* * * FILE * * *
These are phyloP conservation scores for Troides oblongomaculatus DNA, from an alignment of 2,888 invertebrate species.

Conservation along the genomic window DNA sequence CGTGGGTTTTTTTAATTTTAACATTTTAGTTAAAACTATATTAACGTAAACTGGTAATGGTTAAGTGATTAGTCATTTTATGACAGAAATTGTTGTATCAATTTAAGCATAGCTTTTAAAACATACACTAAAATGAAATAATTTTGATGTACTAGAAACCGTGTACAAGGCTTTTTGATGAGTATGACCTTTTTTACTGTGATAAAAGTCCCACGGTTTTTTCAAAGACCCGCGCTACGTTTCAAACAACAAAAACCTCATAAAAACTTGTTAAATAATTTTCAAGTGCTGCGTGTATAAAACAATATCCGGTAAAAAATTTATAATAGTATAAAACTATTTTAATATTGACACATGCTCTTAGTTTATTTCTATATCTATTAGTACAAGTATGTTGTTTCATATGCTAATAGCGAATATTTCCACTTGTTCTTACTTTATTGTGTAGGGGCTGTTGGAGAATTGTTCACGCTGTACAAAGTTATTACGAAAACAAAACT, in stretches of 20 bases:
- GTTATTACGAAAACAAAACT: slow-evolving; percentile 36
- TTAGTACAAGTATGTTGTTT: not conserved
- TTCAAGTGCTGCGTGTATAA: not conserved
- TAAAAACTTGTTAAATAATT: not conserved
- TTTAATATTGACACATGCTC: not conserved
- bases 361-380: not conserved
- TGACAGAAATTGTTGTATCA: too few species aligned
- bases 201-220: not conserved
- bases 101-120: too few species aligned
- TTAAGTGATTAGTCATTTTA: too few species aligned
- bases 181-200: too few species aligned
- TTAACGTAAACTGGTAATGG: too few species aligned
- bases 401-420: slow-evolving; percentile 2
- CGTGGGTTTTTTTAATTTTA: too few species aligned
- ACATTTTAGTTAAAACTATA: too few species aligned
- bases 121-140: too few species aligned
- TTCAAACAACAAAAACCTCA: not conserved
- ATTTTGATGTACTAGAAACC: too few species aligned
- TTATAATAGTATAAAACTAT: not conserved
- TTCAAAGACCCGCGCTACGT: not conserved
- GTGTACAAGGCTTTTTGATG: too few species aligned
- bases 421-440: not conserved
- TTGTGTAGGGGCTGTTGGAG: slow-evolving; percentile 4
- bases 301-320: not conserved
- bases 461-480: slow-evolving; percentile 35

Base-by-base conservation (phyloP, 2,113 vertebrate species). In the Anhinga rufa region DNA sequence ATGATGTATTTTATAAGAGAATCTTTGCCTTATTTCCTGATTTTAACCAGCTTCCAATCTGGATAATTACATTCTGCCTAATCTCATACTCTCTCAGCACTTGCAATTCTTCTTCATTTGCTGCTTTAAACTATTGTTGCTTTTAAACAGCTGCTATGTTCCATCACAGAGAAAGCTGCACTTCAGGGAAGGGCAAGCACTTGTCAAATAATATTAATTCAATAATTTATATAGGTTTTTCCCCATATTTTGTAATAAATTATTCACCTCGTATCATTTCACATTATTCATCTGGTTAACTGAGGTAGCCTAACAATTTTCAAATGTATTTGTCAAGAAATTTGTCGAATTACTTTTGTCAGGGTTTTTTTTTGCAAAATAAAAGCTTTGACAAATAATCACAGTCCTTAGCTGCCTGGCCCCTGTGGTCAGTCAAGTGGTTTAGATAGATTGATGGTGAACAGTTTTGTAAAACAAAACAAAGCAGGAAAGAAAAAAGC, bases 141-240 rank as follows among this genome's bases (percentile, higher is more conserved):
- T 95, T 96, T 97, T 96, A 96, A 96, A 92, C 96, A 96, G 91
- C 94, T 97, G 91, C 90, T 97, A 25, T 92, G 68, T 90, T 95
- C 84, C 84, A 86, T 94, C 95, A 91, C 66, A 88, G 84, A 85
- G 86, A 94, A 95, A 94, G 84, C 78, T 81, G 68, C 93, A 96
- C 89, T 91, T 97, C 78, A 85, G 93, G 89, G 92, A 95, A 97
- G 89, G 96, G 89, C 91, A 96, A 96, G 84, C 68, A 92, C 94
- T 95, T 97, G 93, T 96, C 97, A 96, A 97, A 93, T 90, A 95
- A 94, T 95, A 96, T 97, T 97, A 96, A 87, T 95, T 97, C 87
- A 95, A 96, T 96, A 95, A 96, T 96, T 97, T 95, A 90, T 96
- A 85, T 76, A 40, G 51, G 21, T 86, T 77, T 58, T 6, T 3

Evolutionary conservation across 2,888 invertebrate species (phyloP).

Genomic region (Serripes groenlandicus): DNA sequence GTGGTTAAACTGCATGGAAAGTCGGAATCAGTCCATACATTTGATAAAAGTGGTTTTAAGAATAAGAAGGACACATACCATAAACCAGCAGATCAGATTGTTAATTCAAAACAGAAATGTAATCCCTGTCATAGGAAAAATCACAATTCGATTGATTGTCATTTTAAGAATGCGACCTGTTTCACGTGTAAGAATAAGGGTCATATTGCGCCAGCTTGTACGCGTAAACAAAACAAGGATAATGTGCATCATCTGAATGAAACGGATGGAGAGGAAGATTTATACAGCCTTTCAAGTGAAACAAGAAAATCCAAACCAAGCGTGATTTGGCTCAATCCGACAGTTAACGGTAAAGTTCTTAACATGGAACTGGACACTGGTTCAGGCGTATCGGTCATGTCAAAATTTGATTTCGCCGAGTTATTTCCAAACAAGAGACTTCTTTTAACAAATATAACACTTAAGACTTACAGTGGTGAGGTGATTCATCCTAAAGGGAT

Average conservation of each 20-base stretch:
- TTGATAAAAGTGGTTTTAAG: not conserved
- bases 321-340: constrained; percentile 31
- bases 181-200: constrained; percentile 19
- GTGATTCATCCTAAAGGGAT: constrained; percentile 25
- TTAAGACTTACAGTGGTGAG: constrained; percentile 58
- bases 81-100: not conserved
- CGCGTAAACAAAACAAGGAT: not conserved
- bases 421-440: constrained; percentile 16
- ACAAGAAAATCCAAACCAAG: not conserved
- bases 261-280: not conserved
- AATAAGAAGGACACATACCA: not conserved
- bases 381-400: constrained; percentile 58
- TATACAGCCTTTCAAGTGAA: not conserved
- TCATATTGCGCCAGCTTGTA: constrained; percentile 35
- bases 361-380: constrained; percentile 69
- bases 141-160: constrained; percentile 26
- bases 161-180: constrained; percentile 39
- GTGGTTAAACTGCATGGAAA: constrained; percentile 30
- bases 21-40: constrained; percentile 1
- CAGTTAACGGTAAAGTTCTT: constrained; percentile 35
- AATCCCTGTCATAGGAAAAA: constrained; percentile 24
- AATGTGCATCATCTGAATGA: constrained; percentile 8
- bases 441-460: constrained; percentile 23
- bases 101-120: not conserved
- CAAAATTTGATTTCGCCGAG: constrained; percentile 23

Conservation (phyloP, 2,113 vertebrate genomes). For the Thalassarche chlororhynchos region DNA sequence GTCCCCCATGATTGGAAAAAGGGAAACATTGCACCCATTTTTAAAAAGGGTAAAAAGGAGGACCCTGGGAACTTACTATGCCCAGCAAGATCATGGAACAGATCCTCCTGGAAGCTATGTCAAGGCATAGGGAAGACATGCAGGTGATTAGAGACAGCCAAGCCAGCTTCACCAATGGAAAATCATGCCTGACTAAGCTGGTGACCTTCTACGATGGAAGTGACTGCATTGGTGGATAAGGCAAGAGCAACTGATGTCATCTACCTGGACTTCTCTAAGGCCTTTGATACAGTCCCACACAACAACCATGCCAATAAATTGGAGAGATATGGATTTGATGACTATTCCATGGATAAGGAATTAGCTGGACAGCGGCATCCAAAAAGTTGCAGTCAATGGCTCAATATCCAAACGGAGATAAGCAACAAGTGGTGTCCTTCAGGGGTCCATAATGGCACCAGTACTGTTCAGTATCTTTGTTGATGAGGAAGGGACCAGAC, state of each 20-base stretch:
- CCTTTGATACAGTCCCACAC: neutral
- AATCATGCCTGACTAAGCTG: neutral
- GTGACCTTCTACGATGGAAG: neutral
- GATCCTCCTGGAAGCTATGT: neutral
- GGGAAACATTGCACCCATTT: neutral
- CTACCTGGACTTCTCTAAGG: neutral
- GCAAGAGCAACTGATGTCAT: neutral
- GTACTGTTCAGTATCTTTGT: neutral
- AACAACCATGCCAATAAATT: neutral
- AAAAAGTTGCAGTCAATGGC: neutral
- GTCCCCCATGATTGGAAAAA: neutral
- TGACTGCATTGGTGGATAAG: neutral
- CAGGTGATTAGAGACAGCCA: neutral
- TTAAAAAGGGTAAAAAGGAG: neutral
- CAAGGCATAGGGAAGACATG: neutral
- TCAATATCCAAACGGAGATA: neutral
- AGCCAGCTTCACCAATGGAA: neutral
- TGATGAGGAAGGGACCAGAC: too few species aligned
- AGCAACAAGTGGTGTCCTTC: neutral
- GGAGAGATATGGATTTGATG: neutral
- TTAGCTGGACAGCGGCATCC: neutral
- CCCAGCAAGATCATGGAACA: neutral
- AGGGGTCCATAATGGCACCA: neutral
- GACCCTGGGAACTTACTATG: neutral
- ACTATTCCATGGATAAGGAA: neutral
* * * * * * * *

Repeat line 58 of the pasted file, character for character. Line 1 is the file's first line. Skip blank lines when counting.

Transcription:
- bases 161-180: constrained; percentile 39